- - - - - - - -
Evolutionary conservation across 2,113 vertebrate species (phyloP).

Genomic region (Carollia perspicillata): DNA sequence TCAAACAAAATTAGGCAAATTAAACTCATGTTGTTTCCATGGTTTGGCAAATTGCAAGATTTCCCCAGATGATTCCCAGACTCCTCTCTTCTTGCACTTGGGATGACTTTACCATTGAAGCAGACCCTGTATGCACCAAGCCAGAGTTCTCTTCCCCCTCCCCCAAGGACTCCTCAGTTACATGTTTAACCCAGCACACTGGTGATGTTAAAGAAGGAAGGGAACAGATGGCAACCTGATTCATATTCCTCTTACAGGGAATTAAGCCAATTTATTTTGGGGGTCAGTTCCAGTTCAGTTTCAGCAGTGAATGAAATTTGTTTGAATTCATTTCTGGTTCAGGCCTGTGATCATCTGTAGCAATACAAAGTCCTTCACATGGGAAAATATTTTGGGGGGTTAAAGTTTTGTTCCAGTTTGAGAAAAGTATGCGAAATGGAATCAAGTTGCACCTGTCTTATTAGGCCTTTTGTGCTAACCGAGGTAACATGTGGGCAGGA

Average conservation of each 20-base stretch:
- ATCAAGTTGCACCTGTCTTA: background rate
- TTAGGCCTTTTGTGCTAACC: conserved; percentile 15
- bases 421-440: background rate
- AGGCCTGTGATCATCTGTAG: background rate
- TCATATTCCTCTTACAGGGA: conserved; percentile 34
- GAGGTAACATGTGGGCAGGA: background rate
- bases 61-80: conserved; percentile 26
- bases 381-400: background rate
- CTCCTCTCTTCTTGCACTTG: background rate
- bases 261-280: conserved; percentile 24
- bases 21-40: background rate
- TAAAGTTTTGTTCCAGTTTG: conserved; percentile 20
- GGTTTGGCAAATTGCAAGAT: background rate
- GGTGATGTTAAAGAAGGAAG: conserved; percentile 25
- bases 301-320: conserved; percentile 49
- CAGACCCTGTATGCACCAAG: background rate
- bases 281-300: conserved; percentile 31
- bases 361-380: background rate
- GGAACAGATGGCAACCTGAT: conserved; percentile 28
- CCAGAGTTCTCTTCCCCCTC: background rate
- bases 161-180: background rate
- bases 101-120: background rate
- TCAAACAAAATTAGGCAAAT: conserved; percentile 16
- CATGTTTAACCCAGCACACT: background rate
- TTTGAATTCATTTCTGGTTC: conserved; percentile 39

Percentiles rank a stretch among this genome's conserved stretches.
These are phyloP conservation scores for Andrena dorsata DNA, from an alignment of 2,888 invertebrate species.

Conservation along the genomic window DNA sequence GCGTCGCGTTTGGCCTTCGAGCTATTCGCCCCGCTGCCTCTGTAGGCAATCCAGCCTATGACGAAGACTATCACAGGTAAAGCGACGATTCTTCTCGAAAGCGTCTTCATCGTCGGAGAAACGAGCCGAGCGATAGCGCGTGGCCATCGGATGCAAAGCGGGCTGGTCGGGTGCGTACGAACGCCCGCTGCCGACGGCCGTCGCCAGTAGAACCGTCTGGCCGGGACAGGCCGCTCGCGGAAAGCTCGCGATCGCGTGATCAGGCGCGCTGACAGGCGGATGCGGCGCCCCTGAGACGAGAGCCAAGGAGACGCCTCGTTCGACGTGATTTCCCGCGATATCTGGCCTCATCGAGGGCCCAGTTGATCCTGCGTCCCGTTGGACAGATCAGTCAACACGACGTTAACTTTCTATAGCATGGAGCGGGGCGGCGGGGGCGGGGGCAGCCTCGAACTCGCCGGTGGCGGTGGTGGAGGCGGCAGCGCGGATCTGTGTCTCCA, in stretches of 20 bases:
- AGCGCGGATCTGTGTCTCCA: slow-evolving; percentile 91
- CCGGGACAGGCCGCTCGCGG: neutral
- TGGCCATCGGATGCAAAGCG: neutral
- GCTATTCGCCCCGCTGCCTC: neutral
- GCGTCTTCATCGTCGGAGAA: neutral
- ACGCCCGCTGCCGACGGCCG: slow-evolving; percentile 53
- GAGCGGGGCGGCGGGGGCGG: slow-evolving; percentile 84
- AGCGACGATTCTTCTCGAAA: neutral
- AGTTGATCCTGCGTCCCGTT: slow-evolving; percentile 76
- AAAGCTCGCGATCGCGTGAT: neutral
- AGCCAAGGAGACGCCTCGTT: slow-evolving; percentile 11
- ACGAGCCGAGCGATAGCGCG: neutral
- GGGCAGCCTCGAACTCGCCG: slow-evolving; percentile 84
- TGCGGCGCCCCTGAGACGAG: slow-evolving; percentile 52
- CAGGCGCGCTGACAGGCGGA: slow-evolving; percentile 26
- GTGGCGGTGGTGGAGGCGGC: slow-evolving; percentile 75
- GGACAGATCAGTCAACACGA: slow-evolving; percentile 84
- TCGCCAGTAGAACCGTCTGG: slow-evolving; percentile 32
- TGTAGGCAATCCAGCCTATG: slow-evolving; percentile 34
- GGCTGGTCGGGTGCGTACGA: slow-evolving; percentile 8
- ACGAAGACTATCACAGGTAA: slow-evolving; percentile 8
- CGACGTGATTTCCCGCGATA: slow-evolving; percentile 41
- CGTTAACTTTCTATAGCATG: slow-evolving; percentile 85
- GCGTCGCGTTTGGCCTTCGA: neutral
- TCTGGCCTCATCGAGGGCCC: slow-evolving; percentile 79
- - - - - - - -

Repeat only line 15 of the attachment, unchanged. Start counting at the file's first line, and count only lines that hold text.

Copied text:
- TAAAGTTTTGTTCCAGTTTG: conserved; percentile 20